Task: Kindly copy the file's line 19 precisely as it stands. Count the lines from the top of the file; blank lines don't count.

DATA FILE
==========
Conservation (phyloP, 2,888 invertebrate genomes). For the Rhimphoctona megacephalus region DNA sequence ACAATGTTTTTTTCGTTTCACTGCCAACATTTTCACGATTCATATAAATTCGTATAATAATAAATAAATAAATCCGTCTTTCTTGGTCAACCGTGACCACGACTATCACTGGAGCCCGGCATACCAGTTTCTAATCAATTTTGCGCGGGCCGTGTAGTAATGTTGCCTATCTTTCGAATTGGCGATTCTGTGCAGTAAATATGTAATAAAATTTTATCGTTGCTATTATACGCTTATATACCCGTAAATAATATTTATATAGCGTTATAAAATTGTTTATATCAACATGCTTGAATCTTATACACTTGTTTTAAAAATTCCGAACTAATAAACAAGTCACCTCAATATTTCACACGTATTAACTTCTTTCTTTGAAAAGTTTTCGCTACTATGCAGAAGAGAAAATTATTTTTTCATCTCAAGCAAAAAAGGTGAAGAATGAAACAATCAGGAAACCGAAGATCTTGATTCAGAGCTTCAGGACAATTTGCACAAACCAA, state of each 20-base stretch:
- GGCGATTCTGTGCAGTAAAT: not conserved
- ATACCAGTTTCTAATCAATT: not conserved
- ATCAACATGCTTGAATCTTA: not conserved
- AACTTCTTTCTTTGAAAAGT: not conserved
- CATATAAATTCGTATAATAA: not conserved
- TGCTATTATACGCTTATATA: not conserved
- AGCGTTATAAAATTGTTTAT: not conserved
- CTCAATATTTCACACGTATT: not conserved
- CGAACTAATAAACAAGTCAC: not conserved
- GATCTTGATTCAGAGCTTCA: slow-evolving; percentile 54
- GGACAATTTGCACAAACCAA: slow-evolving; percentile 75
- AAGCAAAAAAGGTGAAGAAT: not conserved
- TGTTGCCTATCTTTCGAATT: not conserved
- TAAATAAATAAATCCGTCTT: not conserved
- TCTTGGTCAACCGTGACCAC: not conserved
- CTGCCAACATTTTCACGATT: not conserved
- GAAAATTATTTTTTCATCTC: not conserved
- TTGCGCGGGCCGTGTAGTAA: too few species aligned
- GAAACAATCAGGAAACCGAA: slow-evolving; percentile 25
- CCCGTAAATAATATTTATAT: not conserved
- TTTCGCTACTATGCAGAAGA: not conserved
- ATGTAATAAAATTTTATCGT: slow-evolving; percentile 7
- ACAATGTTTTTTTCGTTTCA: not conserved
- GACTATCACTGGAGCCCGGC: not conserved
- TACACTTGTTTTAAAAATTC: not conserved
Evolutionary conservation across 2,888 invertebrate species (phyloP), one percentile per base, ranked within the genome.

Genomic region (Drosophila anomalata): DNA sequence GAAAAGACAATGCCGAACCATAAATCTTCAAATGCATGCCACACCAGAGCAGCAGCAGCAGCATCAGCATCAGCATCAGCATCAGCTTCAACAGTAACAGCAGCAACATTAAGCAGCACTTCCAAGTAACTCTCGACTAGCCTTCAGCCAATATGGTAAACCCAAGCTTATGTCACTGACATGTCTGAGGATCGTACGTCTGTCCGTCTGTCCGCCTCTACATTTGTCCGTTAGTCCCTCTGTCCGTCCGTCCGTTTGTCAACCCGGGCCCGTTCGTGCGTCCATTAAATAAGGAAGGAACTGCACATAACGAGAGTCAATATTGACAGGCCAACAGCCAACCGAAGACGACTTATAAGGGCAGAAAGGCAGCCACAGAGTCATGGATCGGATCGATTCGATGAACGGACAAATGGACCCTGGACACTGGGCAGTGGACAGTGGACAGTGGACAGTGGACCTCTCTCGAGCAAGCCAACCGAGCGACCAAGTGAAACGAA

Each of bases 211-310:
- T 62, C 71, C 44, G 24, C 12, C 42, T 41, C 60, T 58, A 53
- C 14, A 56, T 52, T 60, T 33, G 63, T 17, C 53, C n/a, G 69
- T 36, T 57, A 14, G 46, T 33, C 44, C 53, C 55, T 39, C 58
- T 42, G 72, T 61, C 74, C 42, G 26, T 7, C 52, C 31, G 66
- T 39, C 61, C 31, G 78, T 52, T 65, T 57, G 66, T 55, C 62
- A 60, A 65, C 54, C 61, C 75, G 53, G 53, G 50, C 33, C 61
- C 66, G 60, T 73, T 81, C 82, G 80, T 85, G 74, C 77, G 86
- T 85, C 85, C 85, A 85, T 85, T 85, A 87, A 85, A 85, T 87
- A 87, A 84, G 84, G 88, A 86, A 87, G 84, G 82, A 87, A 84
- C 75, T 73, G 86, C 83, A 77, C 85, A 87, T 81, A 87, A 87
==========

- TTGCGCGGGCCGTGTAGTAA: too few species aligned